I made these for the Seattle Bake Sale for Share Our Strength organized by Frantic Foodie (thanks Keren!). I had so much fun making pies in jars that I figured this was the perfect opportunity to bake something else in jars. This time I used half-pint wide mouth jars, a nice size for a bake sale. (Half pint jars washed and drying.) I used the blueberry cobbler recipe from Baking Illustrated. (Look! These are great for bake sales because the packing is an eye catcher. The recipe, with notes on actually making it in jars, is below. Seriously, the cornmeal added to the biscuit batter makes all the difference here. I call this mise en jars, I used the washed jars from the overflowing and sticky (but sooo worth it) test batch. For each batch I used a 10-ounce package of frozen wild blueberries and, for the sake of economy, filled out the rest with locally grown (and gorgeous) frozen blueberries that are sold in 48-ounce bags. The scent of these baked goods right here is amazing. 1. 2. 3. 4.
Celebrating Inn Style, Recipe: Cranberry Orange Chess PieI like to keep things interesting in the kitchen. Now I’m not talking about oven fires or burnt toast, I’m talking about creative twists on old classics. With that in mind, I’ve gone in search of great alternatives to traditional Thanksgiving pies. What I discovered will finally allow me to send pumpkin pie packing, tell pecan pie to take a hike (but not too far pecan pie, I really do love you), and make my favorite, silky, chocolate cream pie move on over. Cranberry Orange Chess Pie is hitting the Inn Cuisine table, and I feel confident you’ll want a taste of what I discovered. The History of Chess Pie Contrary to the images of a knight, a queen, a rook, a pawn or bishop, Chess Pie has relatively nothing to do with the game of chess, outside of (sometimes) sporting a decorative ‘chessboard’ edge. There are also those who speculate that the name Chess Pie has something to do with cheese. What Is Chess Pie and How Do You Make It? Cranberry Orange Chess Pie 1 & 1/3 cups Granulated Sugar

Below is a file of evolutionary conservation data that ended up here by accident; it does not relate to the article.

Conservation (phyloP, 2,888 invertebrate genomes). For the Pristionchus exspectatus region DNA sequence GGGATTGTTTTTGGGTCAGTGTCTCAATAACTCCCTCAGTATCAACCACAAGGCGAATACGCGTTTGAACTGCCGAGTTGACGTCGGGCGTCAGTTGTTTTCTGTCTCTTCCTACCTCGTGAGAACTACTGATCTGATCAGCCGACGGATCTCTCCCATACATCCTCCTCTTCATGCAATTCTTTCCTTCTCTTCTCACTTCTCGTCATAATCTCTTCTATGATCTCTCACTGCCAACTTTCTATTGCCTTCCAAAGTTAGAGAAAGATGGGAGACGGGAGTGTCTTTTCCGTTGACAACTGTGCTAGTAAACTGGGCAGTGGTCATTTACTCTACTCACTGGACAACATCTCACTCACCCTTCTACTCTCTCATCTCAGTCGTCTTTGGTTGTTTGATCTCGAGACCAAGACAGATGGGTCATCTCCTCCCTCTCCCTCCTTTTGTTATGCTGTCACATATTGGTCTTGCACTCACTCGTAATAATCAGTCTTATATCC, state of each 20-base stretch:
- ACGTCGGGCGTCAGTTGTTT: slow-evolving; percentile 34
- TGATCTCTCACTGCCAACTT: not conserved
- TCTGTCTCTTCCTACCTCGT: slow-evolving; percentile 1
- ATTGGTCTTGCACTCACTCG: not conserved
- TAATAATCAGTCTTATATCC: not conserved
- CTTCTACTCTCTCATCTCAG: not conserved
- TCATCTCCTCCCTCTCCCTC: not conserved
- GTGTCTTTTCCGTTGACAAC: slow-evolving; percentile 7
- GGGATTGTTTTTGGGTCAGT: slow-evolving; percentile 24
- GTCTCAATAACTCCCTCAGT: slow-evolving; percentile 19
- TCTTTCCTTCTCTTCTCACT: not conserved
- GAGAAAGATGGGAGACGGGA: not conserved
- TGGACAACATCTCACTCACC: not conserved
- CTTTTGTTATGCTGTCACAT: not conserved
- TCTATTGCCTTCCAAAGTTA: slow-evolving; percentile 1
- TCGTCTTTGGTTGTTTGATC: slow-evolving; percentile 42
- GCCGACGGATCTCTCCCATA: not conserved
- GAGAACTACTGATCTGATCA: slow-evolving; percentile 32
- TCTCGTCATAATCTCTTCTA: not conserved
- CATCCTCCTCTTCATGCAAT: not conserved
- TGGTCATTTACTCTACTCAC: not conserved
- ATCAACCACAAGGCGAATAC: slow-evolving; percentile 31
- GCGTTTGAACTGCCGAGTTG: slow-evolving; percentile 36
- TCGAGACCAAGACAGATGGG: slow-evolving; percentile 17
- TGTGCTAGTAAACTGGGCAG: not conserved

A Tale of Two Cities, by Charles DickensApple Walnut Cinnamon Roll CupcakesIn all my years on the internet, I’ve received three unforgettable emails. Each were typed by my mother. I picture her sitting at the keyboard, perfectly positioned to type as though she were being tested for proficiency. Either full caps or none at all. Her nose turned slightly up at the computer because she can’t quite see the 24” monitor. These electronic notes are the joy of my existence. The first email appeared in my inbox the day my mother discovered the internet. Truly perfect. The second best email was one that I’d like to have chiseled into stone. Love, articulated. And then there was the third email. Just so you know, she looks fabulous with bangs. The genius of email is the terseness. But back to the email itself. And I don’t question her. I baked the cinnamon rolls. These are not light, they are not classically healthy, they can’t even be considered simple. Make them for a fall gathering, make them for your family, make them on Thanksgiving morning. Preheat the oven to 350º.